Senate Passes More Flexibility within TSP for Federal Employees

By August 10, 2017Benefits, Retirement, TSP

The Senate committee voted unanimously to send the TSP Modernization Act (S.873) to the full Senate. The legislation gives enrollees in the federal government’s 401(k)-style retirement savings program greater flexibility in how and when they can withdraw money from their accounts.

The bill, sponsored by Sens. Rob Portman, R-Ohio, and Tom Carper, D-Del., would allow federal employees to make multiple age-based withdrawals from their Thrift Savings Plan accounts and still remain eligible for partial withdrawals once they leave government. It also would allow those receiving monthly payments to change the amount and frequency of payments at any time, instead of only once per year.

The House Oversight and Government Affairs Committee voted last week to advance a companion bill (H.R.3031) to the floor. Tony Reardon, national president of the National Treasury Employees Union, thanked lawmakers in both chambers for their efforts on this issue.

“The rules for how federal employees can manage their accounts have not kept pace with the modern workforce, and these changes would make the TSP a more attractive and user-friendly choice for employees and retirees,” Reardon said in a statement. “Our members have been asking for these changes and we applaud these senators and House members for listening to their concerns.”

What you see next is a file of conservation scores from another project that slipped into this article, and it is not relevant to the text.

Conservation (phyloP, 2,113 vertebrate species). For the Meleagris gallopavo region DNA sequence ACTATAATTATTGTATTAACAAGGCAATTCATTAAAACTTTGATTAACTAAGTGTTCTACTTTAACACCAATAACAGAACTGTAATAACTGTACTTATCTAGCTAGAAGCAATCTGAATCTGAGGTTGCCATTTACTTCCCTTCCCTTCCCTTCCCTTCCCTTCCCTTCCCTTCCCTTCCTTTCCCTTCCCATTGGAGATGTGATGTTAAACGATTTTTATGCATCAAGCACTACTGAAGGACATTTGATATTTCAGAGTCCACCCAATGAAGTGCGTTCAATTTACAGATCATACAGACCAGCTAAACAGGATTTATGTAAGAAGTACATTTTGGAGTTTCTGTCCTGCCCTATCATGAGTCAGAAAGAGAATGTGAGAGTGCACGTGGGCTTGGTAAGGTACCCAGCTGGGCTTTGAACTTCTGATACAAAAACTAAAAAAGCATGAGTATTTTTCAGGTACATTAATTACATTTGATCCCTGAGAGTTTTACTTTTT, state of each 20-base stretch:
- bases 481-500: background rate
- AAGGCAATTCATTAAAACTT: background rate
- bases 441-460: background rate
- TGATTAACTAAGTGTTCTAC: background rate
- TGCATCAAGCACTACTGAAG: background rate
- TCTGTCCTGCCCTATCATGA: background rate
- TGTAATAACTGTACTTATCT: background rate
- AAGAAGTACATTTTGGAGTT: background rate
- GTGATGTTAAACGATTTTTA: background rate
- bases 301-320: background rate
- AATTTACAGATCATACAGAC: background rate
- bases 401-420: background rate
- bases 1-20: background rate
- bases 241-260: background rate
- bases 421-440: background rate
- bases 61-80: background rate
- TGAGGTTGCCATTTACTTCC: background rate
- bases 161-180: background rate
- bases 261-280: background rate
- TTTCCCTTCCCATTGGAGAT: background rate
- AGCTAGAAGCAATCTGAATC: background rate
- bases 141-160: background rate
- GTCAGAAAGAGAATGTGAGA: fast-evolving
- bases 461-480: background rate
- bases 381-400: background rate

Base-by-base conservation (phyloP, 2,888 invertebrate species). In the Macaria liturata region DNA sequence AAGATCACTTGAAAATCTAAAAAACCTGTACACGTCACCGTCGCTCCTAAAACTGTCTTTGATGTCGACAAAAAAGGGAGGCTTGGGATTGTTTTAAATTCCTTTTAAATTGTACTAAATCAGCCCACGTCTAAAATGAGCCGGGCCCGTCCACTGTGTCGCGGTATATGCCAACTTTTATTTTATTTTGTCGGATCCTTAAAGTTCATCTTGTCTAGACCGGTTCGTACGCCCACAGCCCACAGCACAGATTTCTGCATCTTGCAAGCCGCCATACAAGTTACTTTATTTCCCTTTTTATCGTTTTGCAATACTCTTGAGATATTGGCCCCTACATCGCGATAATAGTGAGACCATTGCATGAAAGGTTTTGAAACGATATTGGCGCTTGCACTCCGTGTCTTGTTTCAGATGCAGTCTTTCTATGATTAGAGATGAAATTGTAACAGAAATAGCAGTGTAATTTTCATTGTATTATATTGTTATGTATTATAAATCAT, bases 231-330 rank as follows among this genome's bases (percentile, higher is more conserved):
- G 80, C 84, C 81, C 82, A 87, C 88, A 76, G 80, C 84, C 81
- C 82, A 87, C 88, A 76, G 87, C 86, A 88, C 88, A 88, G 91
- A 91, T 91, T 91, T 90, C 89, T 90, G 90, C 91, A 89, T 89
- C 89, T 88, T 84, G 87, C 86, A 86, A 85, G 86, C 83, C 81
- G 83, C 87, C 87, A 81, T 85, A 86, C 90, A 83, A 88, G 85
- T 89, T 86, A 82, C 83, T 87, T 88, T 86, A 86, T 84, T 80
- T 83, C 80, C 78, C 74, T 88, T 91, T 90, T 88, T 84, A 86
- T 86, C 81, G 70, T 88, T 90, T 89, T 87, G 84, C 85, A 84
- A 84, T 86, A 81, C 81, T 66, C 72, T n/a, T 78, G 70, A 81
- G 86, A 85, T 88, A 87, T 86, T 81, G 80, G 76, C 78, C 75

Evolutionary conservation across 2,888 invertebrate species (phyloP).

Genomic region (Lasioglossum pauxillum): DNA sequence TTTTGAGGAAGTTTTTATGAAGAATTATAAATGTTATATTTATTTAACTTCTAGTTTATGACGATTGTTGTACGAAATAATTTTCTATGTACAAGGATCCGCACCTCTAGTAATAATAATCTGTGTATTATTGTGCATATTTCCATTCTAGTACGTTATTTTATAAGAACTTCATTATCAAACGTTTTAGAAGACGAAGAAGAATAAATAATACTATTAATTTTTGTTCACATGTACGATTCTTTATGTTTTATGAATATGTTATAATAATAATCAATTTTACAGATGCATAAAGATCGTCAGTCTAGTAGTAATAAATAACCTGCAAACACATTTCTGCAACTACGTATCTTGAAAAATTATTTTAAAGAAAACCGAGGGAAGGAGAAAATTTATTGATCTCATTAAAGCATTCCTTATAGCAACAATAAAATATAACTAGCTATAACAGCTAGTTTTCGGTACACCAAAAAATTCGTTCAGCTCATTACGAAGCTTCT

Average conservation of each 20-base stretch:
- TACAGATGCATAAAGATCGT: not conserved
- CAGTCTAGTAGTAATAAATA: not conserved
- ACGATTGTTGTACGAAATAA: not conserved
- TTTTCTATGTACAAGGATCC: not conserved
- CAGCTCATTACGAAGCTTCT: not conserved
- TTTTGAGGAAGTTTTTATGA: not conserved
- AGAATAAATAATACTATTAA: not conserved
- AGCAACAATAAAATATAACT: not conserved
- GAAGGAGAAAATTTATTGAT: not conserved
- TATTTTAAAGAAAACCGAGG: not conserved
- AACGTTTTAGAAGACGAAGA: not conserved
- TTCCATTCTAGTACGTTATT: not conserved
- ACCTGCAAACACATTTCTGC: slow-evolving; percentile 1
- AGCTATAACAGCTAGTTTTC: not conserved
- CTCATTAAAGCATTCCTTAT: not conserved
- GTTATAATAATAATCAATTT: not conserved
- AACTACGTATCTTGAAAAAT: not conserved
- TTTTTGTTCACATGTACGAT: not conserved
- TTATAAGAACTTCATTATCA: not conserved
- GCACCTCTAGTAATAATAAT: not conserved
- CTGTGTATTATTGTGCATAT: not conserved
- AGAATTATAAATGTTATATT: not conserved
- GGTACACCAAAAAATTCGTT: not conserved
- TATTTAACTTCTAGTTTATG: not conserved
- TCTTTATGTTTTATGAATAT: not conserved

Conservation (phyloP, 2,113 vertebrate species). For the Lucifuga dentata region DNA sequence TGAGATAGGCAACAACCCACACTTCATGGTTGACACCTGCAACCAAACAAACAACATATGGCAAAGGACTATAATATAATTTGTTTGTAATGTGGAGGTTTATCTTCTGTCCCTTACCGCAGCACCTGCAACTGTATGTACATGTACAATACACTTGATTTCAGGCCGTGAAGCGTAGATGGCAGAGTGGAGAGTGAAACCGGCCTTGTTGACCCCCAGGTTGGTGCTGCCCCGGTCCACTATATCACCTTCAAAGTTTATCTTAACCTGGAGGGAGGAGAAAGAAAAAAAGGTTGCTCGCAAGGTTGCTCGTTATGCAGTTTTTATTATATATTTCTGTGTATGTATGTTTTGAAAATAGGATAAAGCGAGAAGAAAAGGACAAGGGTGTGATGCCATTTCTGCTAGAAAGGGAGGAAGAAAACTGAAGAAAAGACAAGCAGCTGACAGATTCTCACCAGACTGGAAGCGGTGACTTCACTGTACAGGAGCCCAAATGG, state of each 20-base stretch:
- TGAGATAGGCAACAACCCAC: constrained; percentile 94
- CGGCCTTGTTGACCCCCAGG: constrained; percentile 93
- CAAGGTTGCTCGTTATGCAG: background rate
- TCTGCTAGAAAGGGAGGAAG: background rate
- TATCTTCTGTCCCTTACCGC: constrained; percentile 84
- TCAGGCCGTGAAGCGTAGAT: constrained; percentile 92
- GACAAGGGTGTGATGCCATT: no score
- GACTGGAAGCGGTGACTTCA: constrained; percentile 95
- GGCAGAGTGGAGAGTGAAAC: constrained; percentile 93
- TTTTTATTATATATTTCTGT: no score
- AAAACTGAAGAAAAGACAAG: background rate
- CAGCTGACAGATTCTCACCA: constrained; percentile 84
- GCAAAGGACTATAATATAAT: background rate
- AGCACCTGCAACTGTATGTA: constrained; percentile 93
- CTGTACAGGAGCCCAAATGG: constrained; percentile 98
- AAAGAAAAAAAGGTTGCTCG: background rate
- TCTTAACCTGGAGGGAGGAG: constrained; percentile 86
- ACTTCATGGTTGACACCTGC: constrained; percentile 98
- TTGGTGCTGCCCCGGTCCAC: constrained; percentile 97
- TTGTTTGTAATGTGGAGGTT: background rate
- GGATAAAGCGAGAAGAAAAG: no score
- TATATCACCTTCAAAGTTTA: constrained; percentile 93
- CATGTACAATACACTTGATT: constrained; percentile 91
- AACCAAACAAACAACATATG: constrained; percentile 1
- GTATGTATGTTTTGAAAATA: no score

And on Monday, the House approved legislation requiring the Veterans Affairs Department to produce an annual report on bonuses paid to high-level executives at the agency.

The Department of Veterans Affairs Bonus Transparency Act (H.R.1690) requires the agency to include a list of every award or bonus issued to the directors of regional offices, VA medical centers and veterans integrated service networks, as well as any other employee in a senior executive position. The VA must also include the amount of each award, the recipient’s job title and their location.

The Senate passed a similar bill (S.114) in May, but the measure failed to receive the supermajority needed to pass by a voice vote in the House Monday. The House legislation has been sent to the other chamber, where it was referred to the Senate Veterans’ Affairs Committee.

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